## A DSP Quiz Question

Here's a DSP Quiz Question that I hope you find mildly interesting

BACKGROUND

Due to the periodic natures an N-point discrete Fourier transform (DFT) sequence and that sequence’s inverse DFT, it is occasionally reasonable to graphically plot either of those sequences as a 3-dimensional (3D) circular plot. For example, Figure 1(a) shows a length-32 x(n) sequence with its 3D circular plot given in Figure 1(b).

HERE'S THE QUIZ QUESTION:

I was reading a paper by an audio DSP engineer where the...## The Discrete Fourier Transform and the Need for Window Functions

The Discrete Fourier Transform (DFT) is used to find the frequency spectrum of a discrete-time signal. A computationally efficient version called the Fast Fourier Transform (FFT) is normally used to calculate the DFT. But, as many have found to their dismay, the FFT, when used alone, usually does not provide an accurate spectrum. The reason is a phenomenon called spectral leakage.

Spectral leakage can be reduced drastically by using a window function in conjunction...

## The 2021 DSP Online Conference

The 2021 DSP Online Conference is just around the corner and this year again, the program is packed with opportunities for DSP engineers to refresh their DSP skills and learn a few new tricks along the way.

By registering for the conference, not only will you have full access to all talks, workshops, and Q&A sessions at this year's event, but you'll also gain instant access to all talks from last year's...

## Modeling Anti-Alias Filters

Digitizing a signal using an Analog to Digital Converter (ADC) usually requires an anti-alias filter, as shown in Figure 1a. In this post, we’ll develop models of lowpass Butterworth and Chebyshev anti-alias filters, and compute the time domain and frequency domain output of the ADC for an example input signal. We’ll also model aliasing of Gaussian noise. I hope the examples make the textbook explanations of aliasing seem a little more real. Of course, modeling of...

## In Search of The Fourth Wave

Last year I participated in the first DSP Related online conference, where I presented a short talk called "In Search of The Fourth Wave". It's based on a small mystery I encountered when I was working on Think DSP. As you might know:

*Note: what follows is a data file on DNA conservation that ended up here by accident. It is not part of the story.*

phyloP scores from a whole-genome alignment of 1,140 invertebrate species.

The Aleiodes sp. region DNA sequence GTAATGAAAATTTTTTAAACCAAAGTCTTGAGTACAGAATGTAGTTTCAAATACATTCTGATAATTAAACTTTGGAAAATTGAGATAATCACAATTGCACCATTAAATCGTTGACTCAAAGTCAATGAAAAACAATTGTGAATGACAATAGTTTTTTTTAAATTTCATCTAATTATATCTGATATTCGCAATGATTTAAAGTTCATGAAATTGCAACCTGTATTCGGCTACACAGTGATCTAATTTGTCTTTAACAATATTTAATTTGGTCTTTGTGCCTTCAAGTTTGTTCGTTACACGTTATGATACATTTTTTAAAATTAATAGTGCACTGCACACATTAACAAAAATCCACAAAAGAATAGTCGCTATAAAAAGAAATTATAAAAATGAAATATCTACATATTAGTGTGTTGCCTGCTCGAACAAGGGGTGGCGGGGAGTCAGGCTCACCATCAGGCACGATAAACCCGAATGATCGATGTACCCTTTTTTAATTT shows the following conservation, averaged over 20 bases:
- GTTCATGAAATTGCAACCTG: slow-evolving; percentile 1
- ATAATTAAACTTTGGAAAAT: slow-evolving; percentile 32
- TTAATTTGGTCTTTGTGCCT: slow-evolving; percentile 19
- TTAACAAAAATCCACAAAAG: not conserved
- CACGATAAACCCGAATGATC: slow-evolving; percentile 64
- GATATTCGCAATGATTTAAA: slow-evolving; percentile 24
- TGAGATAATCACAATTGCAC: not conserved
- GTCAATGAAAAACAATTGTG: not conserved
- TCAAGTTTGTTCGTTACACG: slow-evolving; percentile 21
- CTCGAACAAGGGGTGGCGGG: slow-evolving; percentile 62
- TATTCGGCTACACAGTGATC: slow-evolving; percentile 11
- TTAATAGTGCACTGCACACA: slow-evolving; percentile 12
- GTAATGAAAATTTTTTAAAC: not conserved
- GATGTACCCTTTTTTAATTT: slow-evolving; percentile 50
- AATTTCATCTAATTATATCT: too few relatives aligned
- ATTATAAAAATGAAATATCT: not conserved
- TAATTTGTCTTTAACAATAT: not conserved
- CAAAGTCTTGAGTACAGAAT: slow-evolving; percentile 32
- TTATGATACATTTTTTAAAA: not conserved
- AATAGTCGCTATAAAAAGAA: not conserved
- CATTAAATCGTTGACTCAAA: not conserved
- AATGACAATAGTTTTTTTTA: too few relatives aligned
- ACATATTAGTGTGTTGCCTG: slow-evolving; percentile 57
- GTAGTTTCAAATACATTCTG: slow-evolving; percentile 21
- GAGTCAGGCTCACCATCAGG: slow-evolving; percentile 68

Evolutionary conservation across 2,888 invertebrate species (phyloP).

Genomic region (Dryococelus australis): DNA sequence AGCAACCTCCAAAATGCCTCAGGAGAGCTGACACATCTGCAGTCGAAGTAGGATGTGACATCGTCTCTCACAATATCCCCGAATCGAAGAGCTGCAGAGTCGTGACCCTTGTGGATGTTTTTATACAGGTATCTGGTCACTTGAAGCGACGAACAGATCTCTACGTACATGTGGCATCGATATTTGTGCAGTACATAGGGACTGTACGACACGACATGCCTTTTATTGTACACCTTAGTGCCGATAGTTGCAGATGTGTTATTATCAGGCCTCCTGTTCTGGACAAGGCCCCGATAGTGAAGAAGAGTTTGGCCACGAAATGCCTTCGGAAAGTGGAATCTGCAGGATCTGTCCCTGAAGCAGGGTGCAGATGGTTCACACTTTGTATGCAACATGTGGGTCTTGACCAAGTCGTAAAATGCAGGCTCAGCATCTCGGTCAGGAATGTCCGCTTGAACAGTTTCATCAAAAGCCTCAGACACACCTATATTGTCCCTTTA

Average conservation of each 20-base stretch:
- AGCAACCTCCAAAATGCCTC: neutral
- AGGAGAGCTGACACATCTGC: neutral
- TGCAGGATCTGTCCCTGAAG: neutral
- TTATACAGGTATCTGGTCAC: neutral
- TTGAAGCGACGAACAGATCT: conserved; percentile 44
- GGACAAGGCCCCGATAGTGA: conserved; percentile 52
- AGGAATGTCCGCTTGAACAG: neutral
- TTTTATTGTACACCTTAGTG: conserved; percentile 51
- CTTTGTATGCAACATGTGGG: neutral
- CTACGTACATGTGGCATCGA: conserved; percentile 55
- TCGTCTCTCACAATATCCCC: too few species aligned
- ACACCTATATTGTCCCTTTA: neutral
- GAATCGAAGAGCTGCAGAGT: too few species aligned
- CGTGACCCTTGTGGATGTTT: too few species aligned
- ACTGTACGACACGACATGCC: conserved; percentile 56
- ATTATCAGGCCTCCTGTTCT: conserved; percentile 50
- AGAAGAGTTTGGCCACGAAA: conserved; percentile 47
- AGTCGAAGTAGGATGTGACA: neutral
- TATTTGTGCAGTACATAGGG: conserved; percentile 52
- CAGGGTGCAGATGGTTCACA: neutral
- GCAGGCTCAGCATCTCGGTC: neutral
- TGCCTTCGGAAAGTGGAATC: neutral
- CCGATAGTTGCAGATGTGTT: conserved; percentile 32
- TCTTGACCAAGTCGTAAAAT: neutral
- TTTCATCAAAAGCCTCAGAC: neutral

A sawtooth wave contains harmonics at integer multiples of the fundamental frequency, and their amplitudes drop off in proportion to 1/f. A square wave contains only odd multiples of the fundamental, but they also drop off...## Sampling bandpass signals

Sampling bandpass signals 1.1 IntroductionIt is known [1], [3] that bandpass signals can be sampled with a sampling frequency which is lower than the sampling frequency according to the sampling theorem.

Fig. 1 shows an example of how the spectrum of a bandpass signal sampled with $f_s$ (Fig. 1a) arises in the baseband with $−f_s / 2 ≤ f < f_s/2$. The bandpass signal is assumed to have a center frequency $f_c = (f_{max} + f_{min})/2$ and bandwidth $\Delta f...

## Digital Filter Instructions from IKEA?

This is a wordless example of a folded FIR filter. Swedish “Bygglek” = build and play.

## Simulink-Simulation of SSB demodulation

≥≥≥ Simulink-Simulation of SSB demodulation or modulation from the article “Understanding the ‘Phasing Method’ of Single Sideband Demodulation” by Richard Lyons Josef HoffmannThe article “Understanding the ‘Phasing Method’ of Single Sideband Demodulation” by Richard Lyons is a very good description of this topic. The block representation from the figures are clear and easy to understand. They are predestined for a simulation in Simulink. The simulation can help...

## Setting Carrier to Noise Ratio in Simulations

When simulating digital receivers, we often want to check performance with added Gaussian noise. In this article, I’ll derive the simple equations for the rms noise level needed to produce a desired carrier to noise ratio (CNR or C/N). I also provide a short Matlab function to generate a noise vector of the desired level for a given signal vector.

Definition of C/NThe Carrier to noise ratio is defined as the ratio of average signal power to noise power for a modulated...

## An Efficient Full-Band Sliding DFT Spectrum Analyzer

In this blog I present two computationally efficient full-band discrete Fourier transform (DFT) networks that compute the 0th bin and all the positive-frequency bin outputs for an N-point DFT in real-time on a sample-by-sample basis.

An Even-N Spectrum Analyzer

The full-band sliding DFT (SDFT) spectrum analyzer network, where the DFT size N is an even integer, is shown in Figure 1(a). The x[n] input sequence is restricted to be real-only valued samples. Notice that the only real parts of...

## The 2024 DSP Online Conference

We are very excited to announce that the DSP Online Conference is back this year for a fourth year in a row and will take place October 29, 30 and 31.